(a) Top view
(b) Side view
(c) 10% wider wire
(d) 2 rows above defect
We have successfully produced ordered, parallel ZnO and Si nanowire arrays on c-sapphire and Si substrates, respectively. The area of periodic ZnO NWs exhibits 4 times stronger SERS signal than those of random ZnO NWs, demonstrating the feasibility of using metal/dielectric nanowire periodic arrays to enhance the SERS signal. The wet chemically etched Si NWs were also studied, demonstrating the strong plasmonic coupling between the parallel NWs/Ag composites. These results are in good agreement with our COMSOL simulations of the closely packed vertical NWs/Ag composites. Since large SERS enhancements and SERS uniformity and repeatability are important issues, this study provides potential for the development of reliable, remotely deployable, and more sensitive optically based sensors.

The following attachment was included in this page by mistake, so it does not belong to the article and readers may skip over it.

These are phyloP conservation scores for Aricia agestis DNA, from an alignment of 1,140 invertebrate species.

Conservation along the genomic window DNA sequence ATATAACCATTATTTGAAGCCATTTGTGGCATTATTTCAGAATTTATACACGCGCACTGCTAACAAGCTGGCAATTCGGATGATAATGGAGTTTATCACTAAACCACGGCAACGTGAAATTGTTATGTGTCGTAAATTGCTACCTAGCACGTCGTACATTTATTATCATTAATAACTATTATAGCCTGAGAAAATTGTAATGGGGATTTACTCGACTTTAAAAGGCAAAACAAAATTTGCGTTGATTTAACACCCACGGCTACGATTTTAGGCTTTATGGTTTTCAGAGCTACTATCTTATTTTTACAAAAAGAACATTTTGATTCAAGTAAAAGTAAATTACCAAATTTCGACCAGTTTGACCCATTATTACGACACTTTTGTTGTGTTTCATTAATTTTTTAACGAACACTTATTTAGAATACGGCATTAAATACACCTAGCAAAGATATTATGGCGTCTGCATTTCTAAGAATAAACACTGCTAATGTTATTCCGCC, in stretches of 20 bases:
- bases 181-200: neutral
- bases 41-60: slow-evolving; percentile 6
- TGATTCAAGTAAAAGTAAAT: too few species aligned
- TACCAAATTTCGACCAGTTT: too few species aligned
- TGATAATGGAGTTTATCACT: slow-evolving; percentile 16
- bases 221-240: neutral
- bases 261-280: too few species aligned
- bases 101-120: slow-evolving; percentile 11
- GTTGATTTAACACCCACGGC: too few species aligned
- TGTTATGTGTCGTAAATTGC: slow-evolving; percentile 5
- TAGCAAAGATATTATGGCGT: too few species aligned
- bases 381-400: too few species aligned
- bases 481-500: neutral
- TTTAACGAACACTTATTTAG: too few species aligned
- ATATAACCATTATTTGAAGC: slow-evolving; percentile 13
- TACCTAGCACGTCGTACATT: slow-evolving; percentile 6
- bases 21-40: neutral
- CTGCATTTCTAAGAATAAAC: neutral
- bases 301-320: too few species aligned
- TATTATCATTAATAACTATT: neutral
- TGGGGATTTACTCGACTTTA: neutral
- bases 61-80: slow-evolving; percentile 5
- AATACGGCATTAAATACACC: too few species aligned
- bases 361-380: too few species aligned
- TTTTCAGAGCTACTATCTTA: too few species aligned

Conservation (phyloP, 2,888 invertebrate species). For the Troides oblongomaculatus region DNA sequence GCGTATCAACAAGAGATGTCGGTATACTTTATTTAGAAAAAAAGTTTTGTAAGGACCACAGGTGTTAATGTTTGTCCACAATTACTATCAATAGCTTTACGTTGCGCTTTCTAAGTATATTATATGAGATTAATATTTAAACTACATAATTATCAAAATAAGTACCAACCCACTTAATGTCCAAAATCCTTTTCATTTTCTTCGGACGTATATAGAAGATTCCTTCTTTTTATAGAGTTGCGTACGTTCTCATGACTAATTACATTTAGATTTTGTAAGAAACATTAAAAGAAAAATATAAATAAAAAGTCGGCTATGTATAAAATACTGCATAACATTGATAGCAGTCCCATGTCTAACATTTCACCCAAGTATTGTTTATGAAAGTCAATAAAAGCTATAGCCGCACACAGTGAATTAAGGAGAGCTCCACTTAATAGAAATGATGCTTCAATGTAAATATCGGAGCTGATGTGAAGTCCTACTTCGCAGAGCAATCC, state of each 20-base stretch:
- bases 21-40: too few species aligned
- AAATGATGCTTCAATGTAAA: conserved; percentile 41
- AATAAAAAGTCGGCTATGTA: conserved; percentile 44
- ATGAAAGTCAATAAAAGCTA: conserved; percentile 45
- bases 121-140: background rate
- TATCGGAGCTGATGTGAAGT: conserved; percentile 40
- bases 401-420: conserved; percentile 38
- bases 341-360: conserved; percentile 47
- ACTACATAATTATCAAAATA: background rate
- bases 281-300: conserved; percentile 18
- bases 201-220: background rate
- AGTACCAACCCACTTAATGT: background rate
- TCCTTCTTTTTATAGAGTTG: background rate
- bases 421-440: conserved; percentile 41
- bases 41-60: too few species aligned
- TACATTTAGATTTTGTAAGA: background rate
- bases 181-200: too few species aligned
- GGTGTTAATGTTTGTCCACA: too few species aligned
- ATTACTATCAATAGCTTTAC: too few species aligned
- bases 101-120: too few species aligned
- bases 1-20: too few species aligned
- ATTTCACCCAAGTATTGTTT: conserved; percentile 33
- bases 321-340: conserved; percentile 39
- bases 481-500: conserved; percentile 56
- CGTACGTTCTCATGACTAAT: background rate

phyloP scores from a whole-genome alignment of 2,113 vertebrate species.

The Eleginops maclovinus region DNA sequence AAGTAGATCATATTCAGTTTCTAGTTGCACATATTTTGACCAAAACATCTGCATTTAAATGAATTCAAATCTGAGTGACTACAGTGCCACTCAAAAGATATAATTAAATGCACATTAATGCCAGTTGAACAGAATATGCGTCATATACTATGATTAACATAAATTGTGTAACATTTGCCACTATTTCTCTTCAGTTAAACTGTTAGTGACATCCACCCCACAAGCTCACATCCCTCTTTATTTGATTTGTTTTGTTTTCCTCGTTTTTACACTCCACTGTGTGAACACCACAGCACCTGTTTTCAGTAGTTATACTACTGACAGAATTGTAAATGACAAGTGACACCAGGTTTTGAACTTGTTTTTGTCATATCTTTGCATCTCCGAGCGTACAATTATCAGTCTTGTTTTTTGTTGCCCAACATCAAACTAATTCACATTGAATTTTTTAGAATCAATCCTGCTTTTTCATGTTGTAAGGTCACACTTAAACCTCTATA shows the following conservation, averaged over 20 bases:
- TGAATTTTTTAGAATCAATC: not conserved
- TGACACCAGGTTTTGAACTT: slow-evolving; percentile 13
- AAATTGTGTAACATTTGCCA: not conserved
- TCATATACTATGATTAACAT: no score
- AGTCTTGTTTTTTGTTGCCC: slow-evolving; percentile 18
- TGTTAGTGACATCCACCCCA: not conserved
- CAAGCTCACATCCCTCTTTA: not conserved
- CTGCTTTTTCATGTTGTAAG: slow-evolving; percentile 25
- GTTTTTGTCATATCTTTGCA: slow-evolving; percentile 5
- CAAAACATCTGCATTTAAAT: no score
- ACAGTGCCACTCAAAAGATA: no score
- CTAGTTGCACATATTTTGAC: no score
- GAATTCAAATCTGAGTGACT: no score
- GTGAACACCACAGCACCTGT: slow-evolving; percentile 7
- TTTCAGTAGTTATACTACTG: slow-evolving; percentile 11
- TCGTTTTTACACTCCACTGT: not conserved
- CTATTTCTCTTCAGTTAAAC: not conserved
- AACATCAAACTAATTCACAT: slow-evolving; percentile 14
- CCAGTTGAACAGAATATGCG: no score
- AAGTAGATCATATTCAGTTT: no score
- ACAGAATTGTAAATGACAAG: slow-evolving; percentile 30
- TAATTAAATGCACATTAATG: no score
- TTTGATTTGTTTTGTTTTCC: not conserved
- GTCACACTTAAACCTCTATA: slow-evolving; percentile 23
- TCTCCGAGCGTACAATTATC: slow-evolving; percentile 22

We are thankful for the support of the Office of Naval Research (ONR), the American Society for Engineering Education program, the National Basic Research Program (2011CB933101) and Nanoscience Institute at Naval Research Lab (NRL).